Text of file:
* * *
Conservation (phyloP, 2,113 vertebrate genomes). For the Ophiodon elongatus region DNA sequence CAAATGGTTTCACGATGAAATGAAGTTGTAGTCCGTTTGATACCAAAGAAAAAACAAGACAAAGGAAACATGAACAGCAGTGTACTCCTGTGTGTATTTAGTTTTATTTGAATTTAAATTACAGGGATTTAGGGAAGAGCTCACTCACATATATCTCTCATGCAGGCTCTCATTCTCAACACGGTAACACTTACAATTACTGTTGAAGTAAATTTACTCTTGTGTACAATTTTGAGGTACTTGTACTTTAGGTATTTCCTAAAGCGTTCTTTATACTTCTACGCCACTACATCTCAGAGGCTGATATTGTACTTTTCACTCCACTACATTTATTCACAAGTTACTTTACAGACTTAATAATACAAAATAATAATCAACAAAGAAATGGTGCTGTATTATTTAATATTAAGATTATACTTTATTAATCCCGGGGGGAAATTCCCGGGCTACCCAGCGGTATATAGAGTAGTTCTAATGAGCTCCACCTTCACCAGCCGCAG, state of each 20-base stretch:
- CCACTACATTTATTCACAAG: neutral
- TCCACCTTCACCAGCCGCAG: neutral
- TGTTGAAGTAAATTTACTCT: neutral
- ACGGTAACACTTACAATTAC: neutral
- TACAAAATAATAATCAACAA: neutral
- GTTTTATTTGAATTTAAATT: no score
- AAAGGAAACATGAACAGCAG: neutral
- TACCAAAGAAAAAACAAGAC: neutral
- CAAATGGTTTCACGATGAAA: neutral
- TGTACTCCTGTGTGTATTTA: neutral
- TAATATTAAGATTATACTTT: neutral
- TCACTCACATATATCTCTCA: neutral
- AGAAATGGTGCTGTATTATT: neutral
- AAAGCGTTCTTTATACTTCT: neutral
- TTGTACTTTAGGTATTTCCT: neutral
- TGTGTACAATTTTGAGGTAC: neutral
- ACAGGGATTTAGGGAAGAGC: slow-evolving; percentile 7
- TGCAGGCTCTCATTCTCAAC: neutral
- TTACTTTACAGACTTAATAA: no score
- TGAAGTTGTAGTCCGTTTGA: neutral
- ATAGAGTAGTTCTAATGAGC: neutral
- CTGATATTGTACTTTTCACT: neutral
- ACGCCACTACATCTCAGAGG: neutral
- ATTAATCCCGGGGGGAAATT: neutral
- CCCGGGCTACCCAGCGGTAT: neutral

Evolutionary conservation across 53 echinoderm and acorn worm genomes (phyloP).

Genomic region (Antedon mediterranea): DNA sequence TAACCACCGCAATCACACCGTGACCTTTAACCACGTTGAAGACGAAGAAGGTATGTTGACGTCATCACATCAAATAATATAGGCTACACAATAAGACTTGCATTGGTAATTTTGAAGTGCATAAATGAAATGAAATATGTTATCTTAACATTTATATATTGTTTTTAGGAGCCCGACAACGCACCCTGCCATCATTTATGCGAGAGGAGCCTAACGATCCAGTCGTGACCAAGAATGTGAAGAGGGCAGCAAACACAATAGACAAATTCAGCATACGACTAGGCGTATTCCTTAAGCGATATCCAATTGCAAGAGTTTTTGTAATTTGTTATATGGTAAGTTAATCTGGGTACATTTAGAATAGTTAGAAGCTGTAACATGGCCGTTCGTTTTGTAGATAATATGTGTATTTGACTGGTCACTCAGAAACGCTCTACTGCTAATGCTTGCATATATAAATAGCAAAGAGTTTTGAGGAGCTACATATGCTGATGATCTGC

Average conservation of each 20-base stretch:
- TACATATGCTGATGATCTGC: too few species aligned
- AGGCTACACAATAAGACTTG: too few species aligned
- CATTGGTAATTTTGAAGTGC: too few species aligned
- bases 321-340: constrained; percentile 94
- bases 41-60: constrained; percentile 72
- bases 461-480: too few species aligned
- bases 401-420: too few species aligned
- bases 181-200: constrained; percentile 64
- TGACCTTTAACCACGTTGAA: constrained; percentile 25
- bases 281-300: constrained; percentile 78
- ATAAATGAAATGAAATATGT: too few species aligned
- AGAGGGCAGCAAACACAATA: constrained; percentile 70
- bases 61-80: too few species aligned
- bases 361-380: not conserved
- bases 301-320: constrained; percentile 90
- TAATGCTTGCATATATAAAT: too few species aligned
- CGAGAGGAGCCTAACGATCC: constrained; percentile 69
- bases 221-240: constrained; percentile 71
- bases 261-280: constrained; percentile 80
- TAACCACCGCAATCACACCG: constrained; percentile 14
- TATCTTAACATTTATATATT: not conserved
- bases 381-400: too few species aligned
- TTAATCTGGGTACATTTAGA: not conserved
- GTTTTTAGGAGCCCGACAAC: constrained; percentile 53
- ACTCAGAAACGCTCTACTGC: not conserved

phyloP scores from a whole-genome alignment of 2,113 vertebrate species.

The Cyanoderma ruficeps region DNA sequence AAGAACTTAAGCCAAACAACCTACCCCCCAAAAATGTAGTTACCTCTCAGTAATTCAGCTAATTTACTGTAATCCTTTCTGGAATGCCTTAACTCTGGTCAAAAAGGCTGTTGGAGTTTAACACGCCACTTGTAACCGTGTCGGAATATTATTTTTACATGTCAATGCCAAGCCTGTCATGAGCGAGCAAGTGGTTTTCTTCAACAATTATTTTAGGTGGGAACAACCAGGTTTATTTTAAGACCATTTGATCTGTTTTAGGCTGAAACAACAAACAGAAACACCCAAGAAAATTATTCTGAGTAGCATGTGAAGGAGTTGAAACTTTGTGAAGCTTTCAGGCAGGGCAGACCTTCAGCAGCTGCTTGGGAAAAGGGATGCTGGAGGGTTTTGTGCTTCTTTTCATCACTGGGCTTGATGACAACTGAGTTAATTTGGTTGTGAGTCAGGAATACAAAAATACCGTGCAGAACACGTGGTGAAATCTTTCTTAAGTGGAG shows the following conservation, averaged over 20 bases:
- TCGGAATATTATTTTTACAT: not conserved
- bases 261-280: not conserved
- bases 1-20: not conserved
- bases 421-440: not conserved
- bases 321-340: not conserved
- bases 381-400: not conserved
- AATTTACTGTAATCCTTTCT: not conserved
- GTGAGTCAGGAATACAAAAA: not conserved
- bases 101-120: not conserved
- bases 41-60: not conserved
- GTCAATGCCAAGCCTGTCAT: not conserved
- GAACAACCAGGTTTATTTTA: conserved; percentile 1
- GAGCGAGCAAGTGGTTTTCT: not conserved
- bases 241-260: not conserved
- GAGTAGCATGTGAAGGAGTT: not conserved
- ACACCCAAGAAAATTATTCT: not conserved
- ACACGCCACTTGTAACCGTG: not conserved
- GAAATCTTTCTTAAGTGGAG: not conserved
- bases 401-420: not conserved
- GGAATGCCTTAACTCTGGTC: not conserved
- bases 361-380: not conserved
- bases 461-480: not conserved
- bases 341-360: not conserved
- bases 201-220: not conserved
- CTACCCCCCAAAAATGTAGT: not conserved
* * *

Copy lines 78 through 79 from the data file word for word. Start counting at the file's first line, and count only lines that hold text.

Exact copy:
- bases 461-480: not conserved
- bases 341-360: not conserved